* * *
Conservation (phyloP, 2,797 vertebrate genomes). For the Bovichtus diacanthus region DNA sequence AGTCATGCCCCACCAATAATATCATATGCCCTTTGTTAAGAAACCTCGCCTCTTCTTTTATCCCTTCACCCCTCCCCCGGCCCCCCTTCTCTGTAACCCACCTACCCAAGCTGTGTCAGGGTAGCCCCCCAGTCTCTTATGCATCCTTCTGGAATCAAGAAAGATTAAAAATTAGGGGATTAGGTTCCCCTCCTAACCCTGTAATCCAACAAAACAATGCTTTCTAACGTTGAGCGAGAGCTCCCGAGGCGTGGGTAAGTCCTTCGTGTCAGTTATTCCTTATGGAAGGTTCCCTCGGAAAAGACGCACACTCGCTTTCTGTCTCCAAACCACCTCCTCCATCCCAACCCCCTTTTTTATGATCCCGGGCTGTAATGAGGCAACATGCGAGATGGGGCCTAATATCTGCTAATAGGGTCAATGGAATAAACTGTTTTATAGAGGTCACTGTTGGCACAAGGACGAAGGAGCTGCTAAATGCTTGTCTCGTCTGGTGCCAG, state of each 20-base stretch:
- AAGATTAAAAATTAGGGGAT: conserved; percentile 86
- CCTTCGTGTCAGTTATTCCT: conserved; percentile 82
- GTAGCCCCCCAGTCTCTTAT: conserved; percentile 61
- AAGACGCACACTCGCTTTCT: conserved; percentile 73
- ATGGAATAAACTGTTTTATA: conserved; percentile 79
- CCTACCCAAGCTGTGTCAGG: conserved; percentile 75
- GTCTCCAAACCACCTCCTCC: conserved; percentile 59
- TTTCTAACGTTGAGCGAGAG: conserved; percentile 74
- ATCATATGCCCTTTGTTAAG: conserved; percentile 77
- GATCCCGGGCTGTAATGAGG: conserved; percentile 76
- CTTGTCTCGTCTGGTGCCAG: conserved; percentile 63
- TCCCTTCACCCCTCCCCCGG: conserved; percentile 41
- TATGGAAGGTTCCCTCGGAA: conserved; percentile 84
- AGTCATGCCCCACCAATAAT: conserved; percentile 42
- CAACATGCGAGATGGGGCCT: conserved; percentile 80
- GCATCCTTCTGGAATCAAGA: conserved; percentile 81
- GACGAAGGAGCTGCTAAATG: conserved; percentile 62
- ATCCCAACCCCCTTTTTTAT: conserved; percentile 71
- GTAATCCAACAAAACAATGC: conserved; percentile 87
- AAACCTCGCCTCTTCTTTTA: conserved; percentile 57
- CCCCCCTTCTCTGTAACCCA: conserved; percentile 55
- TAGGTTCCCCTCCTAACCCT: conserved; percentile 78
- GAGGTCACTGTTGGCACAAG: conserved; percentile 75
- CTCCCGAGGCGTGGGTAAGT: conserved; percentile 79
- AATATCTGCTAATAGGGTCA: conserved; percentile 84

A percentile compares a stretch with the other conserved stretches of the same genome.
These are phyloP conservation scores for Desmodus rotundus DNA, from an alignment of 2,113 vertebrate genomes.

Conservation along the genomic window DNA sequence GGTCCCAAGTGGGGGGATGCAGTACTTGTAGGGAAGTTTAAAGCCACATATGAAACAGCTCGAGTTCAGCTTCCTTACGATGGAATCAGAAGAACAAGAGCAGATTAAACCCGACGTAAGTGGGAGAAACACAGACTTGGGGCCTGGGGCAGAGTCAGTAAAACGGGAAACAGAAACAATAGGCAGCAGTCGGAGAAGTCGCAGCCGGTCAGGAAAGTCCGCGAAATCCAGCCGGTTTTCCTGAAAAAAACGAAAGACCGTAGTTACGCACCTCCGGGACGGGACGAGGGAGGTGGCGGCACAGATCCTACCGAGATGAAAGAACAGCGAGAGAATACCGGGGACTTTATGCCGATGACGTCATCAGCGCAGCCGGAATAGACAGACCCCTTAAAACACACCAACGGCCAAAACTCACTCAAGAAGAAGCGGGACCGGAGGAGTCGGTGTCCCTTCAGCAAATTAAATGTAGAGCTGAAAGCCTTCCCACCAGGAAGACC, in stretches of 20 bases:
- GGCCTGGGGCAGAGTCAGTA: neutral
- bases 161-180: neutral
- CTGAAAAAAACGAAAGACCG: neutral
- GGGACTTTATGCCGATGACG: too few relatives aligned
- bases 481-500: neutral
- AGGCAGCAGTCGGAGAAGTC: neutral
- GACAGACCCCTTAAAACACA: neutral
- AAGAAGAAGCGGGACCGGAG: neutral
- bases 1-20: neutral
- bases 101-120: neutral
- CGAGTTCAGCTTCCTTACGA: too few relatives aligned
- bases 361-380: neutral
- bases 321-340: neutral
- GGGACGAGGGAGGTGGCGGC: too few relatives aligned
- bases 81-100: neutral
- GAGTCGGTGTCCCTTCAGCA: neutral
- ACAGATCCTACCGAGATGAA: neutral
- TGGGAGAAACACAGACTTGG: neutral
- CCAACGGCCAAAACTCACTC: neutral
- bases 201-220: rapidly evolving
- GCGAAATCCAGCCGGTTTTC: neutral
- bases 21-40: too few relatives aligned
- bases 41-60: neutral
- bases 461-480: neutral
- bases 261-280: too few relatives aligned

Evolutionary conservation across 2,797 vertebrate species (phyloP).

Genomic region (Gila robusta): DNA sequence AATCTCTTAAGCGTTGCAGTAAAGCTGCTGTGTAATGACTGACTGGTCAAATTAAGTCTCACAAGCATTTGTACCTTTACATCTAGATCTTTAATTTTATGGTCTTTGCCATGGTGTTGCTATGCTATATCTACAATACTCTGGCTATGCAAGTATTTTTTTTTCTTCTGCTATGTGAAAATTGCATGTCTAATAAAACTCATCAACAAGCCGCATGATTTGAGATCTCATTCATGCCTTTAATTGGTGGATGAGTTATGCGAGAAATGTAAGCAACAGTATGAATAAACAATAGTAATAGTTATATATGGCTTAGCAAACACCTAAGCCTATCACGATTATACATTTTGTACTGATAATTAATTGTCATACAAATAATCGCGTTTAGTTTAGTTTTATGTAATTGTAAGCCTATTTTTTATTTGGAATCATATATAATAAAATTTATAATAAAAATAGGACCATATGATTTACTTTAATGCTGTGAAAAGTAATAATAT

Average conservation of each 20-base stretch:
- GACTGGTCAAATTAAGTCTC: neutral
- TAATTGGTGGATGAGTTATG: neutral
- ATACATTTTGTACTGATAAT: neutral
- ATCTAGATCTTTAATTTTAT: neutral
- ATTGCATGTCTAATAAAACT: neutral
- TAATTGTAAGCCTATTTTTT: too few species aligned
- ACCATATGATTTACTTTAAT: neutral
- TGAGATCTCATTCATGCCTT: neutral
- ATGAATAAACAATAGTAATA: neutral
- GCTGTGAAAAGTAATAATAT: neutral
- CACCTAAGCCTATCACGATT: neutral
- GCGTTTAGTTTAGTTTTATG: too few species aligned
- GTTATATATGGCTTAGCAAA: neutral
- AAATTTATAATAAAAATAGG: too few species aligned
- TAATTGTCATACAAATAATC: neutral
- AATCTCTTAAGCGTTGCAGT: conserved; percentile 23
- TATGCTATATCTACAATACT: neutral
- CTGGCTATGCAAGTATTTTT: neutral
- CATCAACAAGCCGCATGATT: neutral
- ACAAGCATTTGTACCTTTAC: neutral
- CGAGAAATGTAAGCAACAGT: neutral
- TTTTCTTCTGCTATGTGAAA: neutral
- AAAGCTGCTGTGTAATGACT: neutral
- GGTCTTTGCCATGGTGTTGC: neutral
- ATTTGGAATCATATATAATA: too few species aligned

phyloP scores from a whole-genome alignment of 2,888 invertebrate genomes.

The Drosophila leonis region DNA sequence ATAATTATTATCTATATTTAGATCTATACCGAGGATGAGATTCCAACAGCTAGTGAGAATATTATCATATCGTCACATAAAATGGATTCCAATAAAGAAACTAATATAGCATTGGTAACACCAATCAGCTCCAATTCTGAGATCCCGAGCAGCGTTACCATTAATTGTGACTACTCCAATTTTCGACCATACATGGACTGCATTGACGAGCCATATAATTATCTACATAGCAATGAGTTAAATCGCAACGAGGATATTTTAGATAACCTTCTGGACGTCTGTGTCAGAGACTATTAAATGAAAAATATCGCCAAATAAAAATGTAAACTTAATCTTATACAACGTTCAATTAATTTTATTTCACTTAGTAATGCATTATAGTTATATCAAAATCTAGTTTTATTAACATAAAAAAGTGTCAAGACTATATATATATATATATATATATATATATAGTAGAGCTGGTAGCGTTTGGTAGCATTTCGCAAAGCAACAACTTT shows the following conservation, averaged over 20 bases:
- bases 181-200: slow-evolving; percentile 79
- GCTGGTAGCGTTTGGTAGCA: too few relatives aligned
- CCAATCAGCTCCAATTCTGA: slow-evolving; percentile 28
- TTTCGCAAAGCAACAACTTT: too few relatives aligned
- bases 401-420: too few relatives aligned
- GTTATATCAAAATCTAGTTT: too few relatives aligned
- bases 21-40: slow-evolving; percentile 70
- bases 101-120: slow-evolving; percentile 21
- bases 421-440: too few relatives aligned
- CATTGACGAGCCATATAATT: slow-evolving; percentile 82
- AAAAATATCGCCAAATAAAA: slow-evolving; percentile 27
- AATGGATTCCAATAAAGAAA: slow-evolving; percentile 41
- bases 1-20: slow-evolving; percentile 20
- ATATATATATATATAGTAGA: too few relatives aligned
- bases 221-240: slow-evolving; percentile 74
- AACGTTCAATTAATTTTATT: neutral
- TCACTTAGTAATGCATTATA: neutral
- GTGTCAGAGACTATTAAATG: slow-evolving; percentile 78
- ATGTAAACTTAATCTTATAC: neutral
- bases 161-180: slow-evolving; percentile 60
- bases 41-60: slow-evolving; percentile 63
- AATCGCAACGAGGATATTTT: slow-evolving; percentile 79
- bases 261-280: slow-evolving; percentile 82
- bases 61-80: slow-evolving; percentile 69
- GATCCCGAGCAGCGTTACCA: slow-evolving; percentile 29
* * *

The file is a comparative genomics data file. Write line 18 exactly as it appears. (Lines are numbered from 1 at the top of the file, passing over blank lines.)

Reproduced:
- GACGAAGGAGCTGCTAAATG: conserved; percentile 62